SPRINGFIELD, Mo. (AP) - The Springfield city manager said he is praying someone launches a legal challenge to an ordinance requiring employers to use a federal program to check their employees' immigration status so the city doesn't have to enforce the proposal.
The Springfield City Council voted Tuesday night to certify the results of the Feb. 7 election in which voters approved the ordinance requiring Springfield businesses to use the federal E-Verify system to check employees' immigration status. Businesses will be subject to fines if they don't use the system.
Certifying the election means the ordinance cannot be amended for six months and then only by a unanimous vote of the council, The Springfield News-Leader reported (http://sgfnow.co/yyLm2U ).
City officials have repeatedly said that the ordinance, drafted by the Ozarks Minutemen, is likely to be challenged in court because parts of it are illegal and it raises many questions about how the city should enforce it.
"I'm praying that we'll be sued so there will be a stay on enforcement," City Manager Greg Burris said after Tuesday's meeting.
Burris said the city may be able to avoid enforcing sections of the ordinance that are illegal, such as fines forbidden by federal law.
"The challenge is going to be the gray area where something is legal but untenable," he said.
For example, Burris said, the ordinance requires the city to suspend the business license of any employer found to have workers prohibited by law from working for any reason. The penalty applies if a business doesn't provide an affidavit to the city that it has enrolled in the E-Verify program, or fails to provide E-Verify paperwork to the city within three days of receiving a complaint.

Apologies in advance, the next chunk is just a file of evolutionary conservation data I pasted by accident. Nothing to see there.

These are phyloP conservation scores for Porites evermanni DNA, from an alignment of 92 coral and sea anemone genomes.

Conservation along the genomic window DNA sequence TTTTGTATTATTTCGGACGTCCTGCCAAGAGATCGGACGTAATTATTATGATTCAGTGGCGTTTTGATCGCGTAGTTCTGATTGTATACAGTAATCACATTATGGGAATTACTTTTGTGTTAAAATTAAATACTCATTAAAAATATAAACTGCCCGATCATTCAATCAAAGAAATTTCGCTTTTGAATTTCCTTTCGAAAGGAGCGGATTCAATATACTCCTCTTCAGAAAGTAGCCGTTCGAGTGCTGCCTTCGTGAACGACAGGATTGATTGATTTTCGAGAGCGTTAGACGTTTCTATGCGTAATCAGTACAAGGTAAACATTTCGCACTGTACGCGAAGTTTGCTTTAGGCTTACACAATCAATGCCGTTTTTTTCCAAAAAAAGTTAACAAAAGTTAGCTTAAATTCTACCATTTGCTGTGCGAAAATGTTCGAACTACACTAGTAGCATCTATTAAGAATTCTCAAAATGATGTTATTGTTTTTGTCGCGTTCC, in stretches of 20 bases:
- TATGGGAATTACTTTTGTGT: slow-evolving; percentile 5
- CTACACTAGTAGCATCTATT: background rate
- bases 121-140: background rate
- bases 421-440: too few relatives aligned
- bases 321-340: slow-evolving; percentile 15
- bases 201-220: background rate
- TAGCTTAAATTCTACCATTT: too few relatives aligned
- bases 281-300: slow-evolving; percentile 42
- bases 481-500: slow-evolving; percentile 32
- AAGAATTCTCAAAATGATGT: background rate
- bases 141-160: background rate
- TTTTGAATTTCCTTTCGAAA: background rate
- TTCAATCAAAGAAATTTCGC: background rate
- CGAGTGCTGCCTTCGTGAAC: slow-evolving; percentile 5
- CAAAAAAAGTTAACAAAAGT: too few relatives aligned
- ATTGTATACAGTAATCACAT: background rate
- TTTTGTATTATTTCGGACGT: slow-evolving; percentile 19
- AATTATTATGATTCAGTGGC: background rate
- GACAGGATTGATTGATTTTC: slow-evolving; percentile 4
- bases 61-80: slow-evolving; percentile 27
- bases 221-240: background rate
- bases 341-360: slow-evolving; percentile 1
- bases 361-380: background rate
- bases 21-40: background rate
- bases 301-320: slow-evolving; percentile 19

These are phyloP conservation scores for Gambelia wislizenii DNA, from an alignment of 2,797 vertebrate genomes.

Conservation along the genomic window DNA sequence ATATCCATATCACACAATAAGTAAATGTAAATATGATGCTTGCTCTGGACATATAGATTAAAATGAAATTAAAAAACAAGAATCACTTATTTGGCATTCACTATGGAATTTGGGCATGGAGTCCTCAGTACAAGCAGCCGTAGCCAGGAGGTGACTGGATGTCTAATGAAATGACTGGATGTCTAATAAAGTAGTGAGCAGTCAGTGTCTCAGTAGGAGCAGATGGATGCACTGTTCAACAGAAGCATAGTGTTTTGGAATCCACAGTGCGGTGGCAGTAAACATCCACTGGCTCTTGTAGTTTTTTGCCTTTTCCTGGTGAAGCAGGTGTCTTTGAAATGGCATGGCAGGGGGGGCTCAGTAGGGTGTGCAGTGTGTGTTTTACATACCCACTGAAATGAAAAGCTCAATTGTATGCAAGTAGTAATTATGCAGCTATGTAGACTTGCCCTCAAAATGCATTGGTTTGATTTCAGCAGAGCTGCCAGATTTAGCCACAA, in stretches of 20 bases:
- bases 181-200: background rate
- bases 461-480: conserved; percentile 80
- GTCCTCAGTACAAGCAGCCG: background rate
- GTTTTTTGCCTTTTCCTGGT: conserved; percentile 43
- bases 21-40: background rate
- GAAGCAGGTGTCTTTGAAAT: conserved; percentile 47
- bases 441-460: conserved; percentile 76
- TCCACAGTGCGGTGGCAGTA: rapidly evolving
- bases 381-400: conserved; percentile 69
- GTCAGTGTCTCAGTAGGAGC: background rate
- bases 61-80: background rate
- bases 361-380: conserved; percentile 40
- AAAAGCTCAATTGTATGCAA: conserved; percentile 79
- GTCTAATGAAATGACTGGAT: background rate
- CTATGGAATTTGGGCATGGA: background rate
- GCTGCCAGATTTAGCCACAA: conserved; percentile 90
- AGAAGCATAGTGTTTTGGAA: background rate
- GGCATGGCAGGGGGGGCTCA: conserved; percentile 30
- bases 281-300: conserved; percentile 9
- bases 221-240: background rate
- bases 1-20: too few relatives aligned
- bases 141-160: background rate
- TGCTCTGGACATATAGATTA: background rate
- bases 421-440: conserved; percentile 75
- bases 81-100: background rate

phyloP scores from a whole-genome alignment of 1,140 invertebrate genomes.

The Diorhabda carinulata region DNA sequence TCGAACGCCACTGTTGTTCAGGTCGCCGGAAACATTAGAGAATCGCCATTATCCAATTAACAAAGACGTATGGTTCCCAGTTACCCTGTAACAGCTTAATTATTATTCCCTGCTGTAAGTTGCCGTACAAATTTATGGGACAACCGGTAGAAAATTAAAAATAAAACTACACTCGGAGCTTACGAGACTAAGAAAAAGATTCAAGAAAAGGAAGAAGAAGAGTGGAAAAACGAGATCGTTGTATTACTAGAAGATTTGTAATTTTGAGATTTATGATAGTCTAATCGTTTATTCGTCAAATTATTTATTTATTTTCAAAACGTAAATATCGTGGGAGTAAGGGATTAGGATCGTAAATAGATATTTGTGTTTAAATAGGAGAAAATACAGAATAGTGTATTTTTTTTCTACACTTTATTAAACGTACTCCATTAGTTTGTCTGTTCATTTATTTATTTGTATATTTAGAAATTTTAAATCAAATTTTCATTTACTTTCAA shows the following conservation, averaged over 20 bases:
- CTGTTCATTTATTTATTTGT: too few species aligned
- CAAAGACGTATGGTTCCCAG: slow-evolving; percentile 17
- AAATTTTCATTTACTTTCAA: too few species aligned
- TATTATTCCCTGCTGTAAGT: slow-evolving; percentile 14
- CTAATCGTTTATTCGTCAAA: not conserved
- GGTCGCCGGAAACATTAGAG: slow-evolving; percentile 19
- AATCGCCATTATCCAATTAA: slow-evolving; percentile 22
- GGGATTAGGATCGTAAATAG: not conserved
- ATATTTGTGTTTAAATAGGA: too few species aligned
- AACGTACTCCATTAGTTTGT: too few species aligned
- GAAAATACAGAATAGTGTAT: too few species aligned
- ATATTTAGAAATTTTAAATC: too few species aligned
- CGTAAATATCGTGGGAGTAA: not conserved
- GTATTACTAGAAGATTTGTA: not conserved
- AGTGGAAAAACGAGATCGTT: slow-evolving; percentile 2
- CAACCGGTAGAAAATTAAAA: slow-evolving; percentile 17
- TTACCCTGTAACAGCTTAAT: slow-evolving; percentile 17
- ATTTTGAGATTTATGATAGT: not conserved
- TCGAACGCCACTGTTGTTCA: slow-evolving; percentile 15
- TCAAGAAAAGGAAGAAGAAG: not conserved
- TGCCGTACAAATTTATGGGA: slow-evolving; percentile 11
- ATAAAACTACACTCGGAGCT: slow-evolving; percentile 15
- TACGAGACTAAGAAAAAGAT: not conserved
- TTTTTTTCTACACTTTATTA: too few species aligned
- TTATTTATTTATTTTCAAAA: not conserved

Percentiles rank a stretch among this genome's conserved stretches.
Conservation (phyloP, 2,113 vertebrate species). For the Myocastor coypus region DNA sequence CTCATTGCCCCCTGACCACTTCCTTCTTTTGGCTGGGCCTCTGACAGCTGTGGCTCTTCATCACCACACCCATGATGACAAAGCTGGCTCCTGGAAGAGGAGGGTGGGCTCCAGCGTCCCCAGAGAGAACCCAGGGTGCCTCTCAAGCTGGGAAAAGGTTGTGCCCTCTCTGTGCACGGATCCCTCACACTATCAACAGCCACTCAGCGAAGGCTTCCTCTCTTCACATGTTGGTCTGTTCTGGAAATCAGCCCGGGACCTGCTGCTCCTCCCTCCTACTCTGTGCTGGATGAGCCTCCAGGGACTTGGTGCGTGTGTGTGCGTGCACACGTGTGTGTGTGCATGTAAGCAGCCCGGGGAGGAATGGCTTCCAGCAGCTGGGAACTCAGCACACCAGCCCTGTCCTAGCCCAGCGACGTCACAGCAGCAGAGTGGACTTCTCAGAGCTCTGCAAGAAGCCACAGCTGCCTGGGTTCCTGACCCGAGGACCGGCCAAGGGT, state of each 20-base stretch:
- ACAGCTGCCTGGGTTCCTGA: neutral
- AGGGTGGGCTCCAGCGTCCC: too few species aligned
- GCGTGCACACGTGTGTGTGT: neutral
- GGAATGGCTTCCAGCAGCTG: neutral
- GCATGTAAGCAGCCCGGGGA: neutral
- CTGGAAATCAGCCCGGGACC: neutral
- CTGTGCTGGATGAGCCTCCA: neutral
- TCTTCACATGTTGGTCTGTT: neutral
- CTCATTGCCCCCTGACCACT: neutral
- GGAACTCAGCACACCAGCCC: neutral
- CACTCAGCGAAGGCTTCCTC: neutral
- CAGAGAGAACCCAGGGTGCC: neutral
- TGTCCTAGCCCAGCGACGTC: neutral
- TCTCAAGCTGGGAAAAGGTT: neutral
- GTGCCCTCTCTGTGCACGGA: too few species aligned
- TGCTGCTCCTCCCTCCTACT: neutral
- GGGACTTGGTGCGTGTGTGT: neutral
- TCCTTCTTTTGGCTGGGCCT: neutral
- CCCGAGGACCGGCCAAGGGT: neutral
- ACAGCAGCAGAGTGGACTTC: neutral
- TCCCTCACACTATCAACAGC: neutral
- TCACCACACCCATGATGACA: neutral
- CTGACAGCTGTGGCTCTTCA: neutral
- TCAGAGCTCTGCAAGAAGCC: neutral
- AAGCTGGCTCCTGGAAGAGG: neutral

The ordinance is so broad that it could apply to employers of any size, from a homeowner hiring a housekeeper to a hospital, Burris said.
"How do you shut down a hospital for even one hour? How do you shut down City Utilities?" he asked. "This would obviously be a worst-case scenario, but this is the way the bill approved by voters was written. These are the things we're trying to work through."
Although City Attorney Dan Wichmer said the council had an administrative duty to certify that the election was conducted properly, Mayor Jim O'Neal and Councilmen Scott Bailes and Doug Burlison still voted no.
"I will not vote to certify this unless a court of law forces me to," O'Neal said. Others voted "yes" reluctantly, providing the five votes needed to pass.
O'Neal said the ordinance was "crafted to fit one narrow-minded point of view" and was inaccurately portrayed as a vote on illegal immigration.
"I think (the public) voted for something other than what they're getting," he said. "We cannot fix this. It cannot be fixed ... It's just a dark day for the city that we have to go down this road."
Jerry Wilson, a spokesman for the Ozarks Minutemen, said he was disappointed but not surprised by some of the statements made Tuesday.
"What it sounds like to me is City Council and city staff are looking for ways to make this not work, instead of looking for ways to make the ordinance work," he said. "Even though this wasn't a perfect ordinance, it was and is our best opportunity to eliminate the job magnet that attracts illegal aliens to Springfield."
Information from: Springfield News-Leader, http://www.news-leader.com